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Twin-peak sign (twin pregnancy)

The twin peak sign (also known as the lambda (λ) sign) is a triangular appearance of the chorion insinuating between the layers of the intertwin membrane and strongly suggests a dichorionic twin pregnancy. It is best seen in the first trimester (between 10-14 weeks) 5. While the presence of a tw...
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Two-slice-touch rule (knee MRI)

The two-slice-touch rule is a sign on MRI of the knee used to increase the sensitivity of diagnosing meniscal tears. This rule states a meniscal tear is present if abnormal findings are present on two or more images - these do not have to be contiguous, e.g. can occur on sagittal and coronal sl...
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Unfolded aorta

The term unfolded aorta refers to the widened and decreased curvature of the aortic arch on a frontal chest radiograph giving an ‘opened up’ appearance. It is one of the more common causes for apparent mediastinal widening and is seen with increasing age, usually associated with aortic calcifica...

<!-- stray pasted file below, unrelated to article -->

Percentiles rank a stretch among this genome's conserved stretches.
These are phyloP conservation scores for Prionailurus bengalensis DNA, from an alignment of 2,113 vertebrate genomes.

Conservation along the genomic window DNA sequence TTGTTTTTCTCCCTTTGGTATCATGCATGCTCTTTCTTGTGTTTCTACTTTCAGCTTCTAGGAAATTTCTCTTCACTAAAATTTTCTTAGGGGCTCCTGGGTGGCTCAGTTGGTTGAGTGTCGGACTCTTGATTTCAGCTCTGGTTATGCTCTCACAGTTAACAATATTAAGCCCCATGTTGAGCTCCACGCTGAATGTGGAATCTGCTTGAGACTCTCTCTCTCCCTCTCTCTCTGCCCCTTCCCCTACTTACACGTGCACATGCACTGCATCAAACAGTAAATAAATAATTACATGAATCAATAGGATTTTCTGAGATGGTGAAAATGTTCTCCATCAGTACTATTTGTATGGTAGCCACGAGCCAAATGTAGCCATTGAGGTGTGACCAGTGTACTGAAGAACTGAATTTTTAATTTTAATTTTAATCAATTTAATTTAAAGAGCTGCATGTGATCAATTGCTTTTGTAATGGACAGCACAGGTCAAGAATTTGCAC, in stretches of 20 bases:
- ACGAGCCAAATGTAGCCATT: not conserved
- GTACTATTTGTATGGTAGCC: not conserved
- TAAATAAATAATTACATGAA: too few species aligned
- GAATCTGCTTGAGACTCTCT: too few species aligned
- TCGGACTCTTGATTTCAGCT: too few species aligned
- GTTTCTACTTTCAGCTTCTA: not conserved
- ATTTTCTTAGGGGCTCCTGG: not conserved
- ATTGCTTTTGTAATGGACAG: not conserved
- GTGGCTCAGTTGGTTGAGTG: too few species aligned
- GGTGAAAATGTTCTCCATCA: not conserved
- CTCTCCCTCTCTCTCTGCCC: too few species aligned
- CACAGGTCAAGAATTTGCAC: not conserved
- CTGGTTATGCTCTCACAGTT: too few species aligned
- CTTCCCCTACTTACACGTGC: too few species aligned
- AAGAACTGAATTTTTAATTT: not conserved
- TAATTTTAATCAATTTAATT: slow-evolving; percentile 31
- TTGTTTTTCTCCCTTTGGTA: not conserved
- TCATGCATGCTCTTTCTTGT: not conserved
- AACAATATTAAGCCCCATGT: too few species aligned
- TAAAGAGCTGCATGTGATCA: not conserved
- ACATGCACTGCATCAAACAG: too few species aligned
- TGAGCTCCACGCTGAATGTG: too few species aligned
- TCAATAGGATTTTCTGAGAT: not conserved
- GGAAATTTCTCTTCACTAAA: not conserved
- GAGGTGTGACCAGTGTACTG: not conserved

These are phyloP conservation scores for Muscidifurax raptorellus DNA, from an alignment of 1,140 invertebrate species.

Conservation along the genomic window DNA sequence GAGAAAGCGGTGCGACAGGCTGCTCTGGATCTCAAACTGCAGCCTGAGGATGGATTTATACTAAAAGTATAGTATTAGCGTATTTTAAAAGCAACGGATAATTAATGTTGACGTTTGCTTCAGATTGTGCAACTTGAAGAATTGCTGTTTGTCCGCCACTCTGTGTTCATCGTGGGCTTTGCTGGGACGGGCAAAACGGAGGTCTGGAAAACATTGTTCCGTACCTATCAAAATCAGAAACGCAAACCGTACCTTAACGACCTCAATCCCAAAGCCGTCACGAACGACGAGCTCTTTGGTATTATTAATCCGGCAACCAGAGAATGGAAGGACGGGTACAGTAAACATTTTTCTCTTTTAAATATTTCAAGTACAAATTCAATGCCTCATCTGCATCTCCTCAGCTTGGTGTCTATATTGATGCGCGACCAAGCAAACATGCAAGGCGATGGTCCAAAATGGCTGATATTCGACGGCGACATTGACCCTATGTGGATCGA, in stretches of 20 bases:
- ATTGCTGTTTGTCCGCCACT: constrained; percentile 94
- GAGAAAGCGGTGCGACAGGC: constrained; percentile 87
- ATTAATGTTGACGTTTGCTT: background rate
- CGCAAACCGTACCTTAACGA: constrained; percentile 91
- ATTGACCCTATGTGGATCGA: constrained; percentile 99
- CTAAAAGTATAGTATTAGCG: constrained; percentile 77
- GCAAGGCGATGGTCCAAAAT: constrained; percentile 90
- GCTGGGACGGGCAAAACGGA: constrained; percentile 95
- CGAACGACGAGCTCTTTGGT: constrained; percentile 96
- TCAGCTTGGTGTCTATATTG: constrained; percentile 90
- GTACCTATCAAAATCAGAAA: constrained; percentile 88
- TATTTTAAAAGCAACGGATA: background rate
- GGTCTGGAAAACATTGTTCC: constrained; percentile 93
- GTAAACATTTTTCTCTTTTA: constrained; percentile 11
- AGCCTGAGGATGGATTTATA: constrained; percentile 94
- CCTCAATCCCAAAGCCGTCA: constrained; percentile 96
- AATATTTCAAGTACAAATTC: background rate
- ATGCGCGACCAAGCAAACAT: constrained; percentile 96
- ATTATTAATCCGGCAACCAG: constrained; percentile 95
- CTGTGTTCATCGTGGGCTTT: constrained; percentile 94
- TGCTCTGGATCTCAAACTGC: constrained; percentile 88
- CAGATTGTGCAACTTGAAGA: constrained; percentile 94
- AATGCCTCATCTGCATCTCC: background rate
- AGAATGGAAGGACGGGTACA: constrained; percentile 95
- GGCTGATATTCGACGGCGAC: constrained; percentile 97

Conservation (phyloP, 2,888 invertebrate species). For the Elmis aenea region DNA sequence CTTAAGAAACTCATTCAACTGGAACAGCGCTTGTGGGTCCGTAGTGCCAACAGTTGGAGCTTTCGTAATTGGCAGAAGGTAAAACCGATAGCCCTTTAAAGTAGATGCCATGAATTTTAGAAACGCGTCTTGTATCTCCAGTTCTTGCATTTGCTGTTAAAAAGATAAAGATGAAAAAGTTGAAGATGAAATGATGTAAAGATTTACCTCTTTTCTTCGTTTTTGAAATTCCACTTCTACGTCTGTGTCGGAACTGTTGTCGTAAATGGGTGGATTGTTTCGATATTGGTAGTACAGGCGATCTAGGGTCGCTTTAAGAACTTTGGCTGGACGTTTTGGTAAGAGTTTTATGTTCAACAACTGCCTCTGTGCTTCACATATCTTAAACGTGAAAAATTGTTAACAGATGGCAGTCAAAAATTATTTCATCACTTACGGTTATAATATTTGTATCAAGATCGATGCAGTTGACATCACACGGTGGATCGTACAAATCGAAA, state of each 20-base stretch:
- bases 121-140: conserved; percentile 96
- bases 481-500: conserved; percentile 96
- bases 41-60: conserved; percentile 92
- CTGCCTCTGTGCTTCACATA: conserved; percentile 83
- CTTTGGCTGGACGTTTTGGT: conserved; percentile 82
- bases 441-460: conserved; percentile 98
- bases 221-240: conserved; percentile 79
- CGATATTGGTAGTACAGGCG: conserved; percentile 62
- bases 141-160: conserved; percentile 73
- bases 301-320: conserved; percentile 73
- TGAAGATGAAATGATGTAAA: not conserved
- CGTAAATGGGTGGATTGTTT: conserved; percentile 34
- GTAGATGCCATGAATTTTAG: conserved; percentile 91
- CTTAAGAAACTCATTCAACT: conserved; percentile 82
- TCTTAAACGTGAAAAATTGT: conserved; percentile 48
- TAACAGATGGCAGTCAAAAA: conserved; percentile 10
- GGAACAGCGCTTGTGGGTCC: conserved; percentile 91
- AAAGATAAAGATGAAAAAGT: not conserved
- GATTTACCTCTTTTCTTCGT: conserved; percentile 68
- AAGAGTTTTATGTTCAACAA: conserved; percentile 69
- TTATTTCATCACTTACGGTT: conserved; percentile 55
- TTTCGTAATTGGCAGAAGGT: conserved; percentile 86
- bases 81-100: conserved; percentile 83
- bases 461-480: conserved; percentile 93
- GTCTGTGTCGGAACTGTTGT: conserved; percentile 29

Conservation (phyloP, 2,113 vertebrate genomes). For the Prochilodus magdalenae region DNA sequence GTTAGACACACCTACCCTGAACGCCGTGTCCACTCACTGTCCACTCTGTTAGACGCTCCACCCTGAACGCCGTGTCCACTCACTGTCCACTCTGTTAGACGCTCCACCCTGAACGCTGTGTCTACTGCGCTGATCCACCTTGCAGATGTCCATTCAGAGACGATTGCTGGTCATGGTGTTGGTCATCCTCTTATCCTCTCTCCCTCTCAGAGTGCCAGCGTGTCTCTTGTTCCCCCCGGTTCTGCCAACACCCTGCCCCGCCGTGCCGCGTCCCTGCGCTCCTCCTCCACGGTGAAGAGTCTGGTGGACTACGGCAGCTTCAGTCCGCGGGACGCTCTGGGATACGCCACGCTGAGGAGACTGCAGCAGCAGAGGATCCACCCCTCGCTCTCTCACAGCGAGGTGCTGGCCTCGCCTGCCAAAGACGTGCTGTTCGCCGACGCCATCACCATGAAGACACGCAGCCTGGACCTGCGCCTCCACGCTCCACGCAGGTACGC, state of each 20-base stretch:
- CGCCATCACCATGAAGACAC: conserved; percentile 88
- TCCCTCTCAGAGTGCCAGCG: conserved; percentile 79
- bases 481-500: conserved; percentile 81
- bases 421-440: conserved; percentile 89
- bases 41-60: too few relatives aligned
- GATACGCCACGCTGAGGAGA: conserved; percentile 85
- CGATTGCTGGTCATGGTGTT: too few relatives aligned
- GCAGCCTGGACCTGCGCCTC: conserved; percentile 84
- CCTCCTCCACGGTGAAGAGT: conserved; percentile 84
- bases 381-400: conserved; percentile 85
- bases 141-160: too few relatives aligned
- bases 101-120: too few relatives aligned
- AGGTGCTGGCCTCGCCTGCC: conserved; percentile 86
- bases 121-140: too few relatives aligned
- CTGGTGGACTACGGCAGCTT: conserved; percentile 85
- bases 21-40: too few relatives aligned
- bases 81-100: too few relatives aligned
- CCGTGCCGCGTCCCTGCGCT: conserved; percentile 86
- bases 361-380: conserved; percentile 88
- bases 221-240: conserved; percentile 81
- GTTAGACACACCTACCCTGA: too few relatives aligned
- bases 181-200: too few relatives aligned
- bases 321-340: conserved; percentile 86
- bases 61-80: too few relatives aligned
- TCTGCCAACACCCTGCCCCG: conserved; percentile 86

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Upper lobe pulmonary venous diversion

Upper lobe pulmonary venous diversion (cephalisation) reflects elevation of left atrial pressure and can occur with pulmonary edema. It produces stag-antler's sign on a frontal chest x-ray. The normal left atrial pressure is 5-10 mmHg. An elevation of left atrial pressure to 10-15 mmHg will res...
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Upper T sign

The upper T sign is one of the features useful in identifying the central sulcus of the cerebral cortex on cross-sectional imaging. It relies on identifying the superior frontal sulcus which intersects the precentral sulcus in a "T" junction, thus defining the precentral gyrus. The central sulc...
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Urachus sign

The urachus sign is a radiographic sign of pneumoperitoneum. It represents the outline of the median umbilical ligament with free abdominal gas in a supine patient, as seen on a plain abdominal radiograph.
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U sign (central sulcus)

The U sign denotes the characteristic U-shaped appearance of the subcentral gyrus which surrounds the inferolateral end of the central sulcus and abuts the lateral (Sylvian) fissure. It has been found, at least in one study, to be the most reliable anatomical feature to identify the central sulc...
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Vacuum phenomenon in shoulder

Vacuum phenomenon in the shoulder refers to the presence of intra-articular gas in the shoulder joint. It is a very common occurrence, particularly in external rotation. This can cause circular or linear areas of low signal intensity on GRE MR images of the shoulder obtained with external rotati...